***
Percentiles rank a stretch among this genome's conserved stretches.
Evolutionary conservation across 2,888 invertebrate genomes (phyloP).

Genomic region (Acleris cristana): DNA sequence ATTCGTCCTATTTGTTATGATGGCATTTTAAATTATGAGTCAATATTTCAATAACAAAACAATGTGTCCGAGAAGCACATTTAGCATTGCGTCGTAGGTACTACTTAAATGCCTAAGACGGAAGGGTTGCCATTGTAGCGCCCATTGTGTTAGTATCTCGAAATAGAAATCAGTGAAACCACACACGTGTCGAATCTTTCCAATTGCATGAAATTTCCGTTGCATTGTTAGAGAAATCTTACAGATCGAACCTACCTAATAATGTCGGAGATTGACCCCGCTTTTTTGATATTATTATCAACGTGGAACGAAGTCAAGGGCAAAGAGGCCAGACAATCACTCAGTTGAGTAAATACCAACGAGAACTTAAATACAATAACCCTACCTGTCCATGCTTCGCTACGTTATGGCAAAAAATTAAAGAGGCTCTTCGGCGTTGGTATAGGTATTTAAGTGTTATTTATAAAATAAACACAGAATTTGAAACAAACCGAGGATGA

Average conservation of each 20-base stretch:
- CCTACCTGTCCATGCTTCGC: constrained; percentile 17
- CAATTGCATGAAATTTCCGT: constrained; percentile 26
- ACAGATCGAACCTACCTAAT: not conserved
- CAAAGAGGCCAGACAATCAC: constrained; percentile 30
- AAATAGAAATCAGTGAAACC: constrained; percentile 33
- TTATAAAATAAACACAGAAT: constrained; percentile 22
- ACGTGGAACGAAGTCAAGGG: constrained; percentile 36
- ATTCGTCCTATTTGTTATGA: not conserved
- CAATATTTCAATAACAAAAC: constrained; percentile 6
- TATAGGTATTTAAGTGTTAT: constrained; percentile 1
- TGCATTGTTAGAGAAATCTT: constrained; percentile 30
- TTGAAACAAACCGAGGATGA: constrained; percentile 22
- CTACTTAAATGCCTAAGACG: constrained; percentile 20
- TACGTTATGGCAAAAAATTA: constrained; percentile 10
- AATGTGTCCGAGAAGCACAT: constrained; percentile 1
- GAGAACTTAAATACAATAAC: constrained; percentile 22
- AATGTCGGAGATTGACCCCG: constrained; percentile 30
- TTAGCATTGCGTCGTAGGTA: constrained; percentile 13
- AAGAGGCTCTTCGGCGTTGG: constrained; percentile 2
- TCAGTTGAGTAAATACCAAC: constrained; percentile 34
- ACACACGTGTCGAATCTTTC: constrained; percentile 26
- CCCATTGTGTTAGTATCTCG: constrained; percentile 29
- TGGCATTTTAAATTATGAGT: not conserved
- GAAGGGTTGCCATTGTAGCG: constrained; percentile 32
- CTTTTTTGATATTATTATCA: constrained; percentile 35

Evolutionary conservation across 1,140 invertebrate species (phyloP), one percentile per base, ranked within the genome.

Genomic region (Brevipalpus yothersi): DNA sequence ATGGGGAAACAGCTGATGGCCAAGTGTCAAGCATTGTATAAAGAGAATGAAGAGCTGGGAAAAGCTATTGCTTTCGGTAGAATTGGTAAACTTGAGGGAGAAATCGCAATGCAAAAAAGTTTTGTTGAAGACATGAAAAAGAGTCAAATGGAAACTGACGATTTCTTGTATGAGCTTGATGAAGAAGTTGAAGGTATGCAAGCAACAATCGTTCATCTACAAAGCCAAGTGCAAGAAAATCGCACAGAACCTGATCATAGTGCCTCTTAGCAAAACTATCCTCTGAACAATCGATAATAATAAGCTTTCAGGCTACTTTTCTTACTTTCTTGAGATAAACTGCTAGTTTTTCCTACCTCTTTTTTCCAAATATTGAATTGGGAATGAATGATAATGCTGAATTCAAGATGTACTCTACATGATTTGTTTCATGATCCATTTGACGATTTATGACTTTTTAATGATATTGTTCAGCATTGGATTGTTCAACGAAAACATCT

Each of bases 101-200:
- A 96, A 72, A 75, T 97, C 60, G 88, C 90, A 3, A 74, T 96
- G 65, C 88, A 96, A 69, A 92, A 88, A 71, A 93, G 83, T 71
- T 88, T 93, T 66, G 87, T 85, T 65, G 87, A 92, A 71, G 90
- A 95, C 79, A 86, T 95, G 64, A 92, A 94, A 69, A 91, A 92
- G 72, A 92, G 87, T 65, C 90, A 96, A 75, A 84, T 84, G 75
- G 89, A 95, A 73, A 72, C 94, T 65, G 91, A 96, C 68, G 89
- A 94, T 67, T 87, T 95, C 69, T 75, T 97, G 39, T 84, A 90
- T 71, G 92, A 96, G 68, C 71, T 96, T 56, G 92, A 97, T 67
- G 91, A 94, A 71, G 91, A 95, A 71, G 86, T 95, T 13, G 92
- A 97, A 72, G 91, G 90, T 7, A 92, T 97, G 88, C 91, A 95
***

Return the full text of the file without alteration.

Percentiles rank a stretch among this genome's conserved stretches.
Evolutionary conservation across 2,888 invertebrate genomes (phyloP).

Genomic region (Acleris cristana): DNA sequence ATTCGTCCTATTTGTTATGATGGCATTTTAAATTATGAGTCAATATTTCAATAACAAAACAATGTGTCCGAGAAGCACATTTAGCATTGCGTCGTAGGTACTACTTAAATGCCTAAGACGGAAGGGTTGCCATTGTAGCGCCCATTGTGTTAGTATCTCGAAATAGAAATCAGTGAAACCACACACGTGTCGAATCTTTCCAATTGCATGAAATTTCCGTTGCATTGTTAGAGAAATCTTACAGATCGAACCTACCTAATAATGTCGGAGATTGACCCCGCTTTTTTGATATTATTATCAACGTGGAACGAAGTCAAGGGCAAAGAGGCCAGACAATCACTCAGTTGAGTAAATACCAACGAGAACTTAAATACAATAACCCTACCTGTCCATGCTTCGCTACGTTATGGCAAAAAATTAAAGAGGCTCTTCGGCGTTGGTATAGGTATTTAAGTGTTATTTATAAAATAAACACAGAATTTGAAACAAACCGAGGATGA

Average conservation of each 20-base stretch:
- CCTACCTGTCCATGCTTCGC: constrained; percentile 17
- CAATTGCATGAAATTTCCGT: constrained; percentile 26
- ACAGATCGAACCTACCTAAT: not conserved
- CAAAGAGGCCAGACAATCAC: constrained; percentile 30
- AAATAGAAATCAGTGAAACC: constrained; percentile 33
- TTATAAAATAAACACAGAAT: constrained; percentile 22
- ACGTGGAACGAAGTCAAGGG: constrained; percentile 36
- ATTCGTCCTATTTGTTATGA: not conserved
- CAATATTTCAATAACAAAAC: constrained; percentile 6
- TATAGGTATTTAAGTGTTAT: constrained; percentile 1
- TGCATTGTTAGAGAAATCTT: constrained; percentile 30
- TTGAAACAAACCGAGGATGA: constrained; percentile 22
- CTACTTAAATGCCTAAGACG: constrained; percentile 20
- TACGTTATGGCAAAAAATTA: constrained; percentile 10
- AATGTGTCCGAGAAGCACAT: constrained; percentile 1
- GAGAACTTAAATACAATAAC: constrained; percentile 22
- AATGTCGGAGATTGACCCCG: constrained; percentile 30
- TTAGCATTGCGTCGTAGGTA: constrained; percentile 13
- AAGAGGCTCTTCGGCGTTGG: constrained; percentile 2
- TCAGTTGAGTAAATACCAAC: constrained; percentile 34
- ACACACGTGTCGAATCTTTC: constrained; percentile 26
- CCCATTGTGTTAGTATCTCG: constrained; percentile 29
- TGGCATTTTAAATTATGAGT: not conserved
- GAAGGGTTGCCATTGTAGCG: constrained; percentile 32
- CTTTTTTGATATTATTATCA: constrained; percentile 35

Evolutionary conservation across 1,140 invertebrate species (phyloP), one percentile per base, ranked within the genome.

Genomic region (Brevipalpus yothersi): DNA sequence ATGGGGAAACAGCTGATGGCCAAGTGTCAAGCATTGTATAAAGAGAATGAAGAGCTGGGAAAAGCTATTGCTTTCGGTAGAATTGGTAAACTTGAGGGAGAAATCGCAATGCAAAAAAGTTTTGTTGAAGACATGAAAAAGAGTCAAATGGAAACTGACGATTTCTTGTATGAGCTTGATGAAGAAGTTGAAGGTATGCAAGCAACAATCGTTCATCTACAAAGCCAAGTGCAAGAAAATCGCACAGAACCTGATCATAGTGCCTCTTAGCAAAACTATCCTCTGAACAATCGATAATAATAAGCTTTCAGGCTACTTTTCTTACTTTCTTGAGATAAACTGCTAGTTTTTCCTACCTCTTTTTTCCAAATATTGAATTGGGAATGAATGATAATGCTGAATTCAAGATGTACTCTACATGATTTGTTTCATGATCCATTTGACGATTTATGACTTTTTAATGATATTGTTCAGCATTGGATTGTTCAACGAAAACATCT

Each of bases 101-200:
- A 96, A 72, A 75, T 97, C 60, G 88, C 90, A 3, A 74, T 96
- G 65, C 88, A 96, A 69, A 92, A 88, A 71, A 93, G 83, T 71
- T 88, T 93, T 66, G 87, T 85, T 65, G 87, A 92, A 71, G 90
- A 95, C 79, A 86, T 95, G 64, A 92, A 94, A 69, A 91, A 92
- G 72, A 92, G 87, T 65, C 90, A 96, A 75, A 84, T 84, G 75
- G 89, A 95, A 73, A 72, C 94, T 65, G 91, A 96, C 68, G 89
- A 94, T 67, T 87, T 95, C 69, T 75, T 97, G 39, T 84, A 90
- T 71, G 92, A 96, G 68, C 71, T 96, T 56, G 92, A 97, T 67
- G 91, A 94, A 71, G 91, A 95, A 71, G 86, T 95, T 13, G 92
- A 97, A 72, G 91, G 90, T 7, A 92, T 97, G 88, C 91, A 95